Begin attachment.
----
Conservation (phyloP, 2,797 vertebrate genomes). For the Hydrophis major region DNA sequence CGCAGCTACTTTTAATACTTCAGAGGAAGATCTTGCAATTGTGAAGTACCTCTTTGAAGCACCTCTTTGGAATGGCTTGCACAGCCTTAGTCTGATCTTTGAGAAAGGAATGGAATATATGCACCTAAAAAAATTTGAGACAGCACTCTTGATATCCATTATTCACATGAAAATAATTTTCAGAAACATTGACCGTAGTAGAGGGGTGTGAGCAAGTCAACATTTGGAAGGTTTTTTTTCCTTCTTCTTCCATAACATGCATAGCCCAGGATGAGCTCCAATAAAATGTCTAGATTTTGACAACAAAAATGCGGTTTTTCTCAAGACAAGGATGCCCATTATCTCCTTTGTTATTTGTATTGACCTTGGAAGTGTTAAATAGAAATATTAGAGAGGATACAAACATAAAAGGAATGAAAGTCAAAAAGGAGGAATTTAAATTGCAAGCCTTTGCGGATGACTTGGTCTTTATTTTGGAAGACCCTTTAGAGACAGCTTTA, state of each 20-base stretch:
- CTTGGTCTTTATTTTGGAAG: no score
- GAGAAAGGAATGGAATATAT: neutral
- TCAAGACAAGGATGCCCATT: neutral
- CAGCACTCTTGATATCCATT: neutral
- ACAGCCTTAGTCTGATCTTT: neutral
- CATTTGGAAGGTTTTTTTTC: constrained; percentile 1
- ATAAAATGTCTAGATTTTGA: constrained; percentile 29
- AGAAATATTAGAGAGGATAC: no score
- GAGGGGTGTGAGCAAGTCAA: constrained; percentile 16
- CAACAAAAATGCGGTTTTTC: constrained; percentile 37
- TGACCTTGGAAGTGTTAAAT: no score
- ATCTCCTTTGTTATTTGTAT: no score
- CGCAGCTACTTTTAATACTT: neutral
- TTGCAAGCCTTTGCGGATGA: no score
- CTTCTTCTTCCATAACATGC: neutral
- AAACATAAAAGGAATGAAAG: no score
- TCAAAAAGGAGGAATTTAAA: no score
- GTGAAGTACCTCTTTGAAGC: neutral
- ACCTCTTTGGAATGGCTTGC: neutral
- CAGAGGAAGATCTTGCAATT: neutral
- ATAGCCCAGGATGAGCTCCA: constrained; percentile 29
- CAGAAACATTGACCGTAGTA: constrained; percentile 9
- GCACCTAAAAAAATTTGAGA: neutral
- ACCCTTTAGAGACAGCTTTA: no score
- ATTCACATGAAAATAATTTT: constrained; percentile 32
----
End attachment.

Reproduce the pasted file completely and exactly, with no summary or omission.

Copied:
Conservation (phyloP, 2,797 vertebrate genomes). For the Hydrophis major region DNA sequence CGCAGCTACTTTTAATACTTCAGAGGAAGATCTTGCAATTGTGAAGTACCTCTTTGAAGCACCTCTTTGGAATGGCTTGCACAGCCTTAGTCTGATCTTTGAGAAAGGAATGGAATATATGCACCTAAAAAAATTTGAGACAGCACTCTTGATATCCATTATTCACATGAAAATAATTTTCAGAAACATTGACCGTAGTAGAGGGGTGTGAGCAAGTCAACATTTGGAAGGTTTTTTTTCCTTCTTCTTCCATAACATGCATAGCCCAGGATGAGCTCCAATAAAATGTCTAGATTTTGACAACAAAAATGCGGTTTTTCTCAAGACAAGGATGCCCATTATCTCCTTTGTTATTTGTATTGACCTTGGAAGTGTTAAATAGAAATATTAGAGAGGATACAAACATAAAAGGAATGAAAGTCAAAAAGGAGGAATTTAAATTGCAAGCCTTTGCGGATGACTTGGTCTTTATTTTGGAAGACCCTTTAGAGACAGCTTTA, state of each 20-base stretch:
- CTTGGTCTTTATTTTGGAAG: no score
- GAGAAAGGAATGGAATATAT: neutral
- TCAAGACAAGGATGCCCATT: neutral
- CAGCACTCTTGATATCCATT: neutral
- ACAGCCTTAGTCTGATCTTT: neutral
- CATTTGGAAGGTTTTTTTTC: constrained; percentile 1
- ATAAAATGTCTAGATTTTGA: constrained; percentile 29
- AGAAATATTAGAGAGGATAC: no score
- GAGGGGTGTGAGCAAGTCAA: constrained; percentile 16
- CAACAAAAATGCGGTTTTTC: constrained; percentile 37
- TGACCTTGGAAGTGTTAAAT: no score
- ATCTCCTTTGTTATTTGTAT: no score
- CGCAGCTACTTTTAATACTT: neutral
- TTGCAAGCCTTTGCGGATGA: no score
- CTTCTTCTTCCATAACATGC: neutral
- AAACATAAAAGGAATGAAAG: no score
- TCAAAAAGGAGGAATTTAAA: no score
- GTGAAGTACCTCTTTGAAGC: neutral
- ACCTCTTTGGAATGGCTTGC: neutral
- CAGAGGAAGATCTTGCAATT: neutral
- ATAGCCCAGGATGAGCTCCA: constrained; percentile 29
- CAGAAACATTGACCGTAGTA: constrained; percentile 9
- GCACCTAAAAAAATTTGAGA: neutral
- ACCCTTTAGAGACAGCTTTA: no score
- ATTCACATGAAAATAATTTT: constrained; percentile 32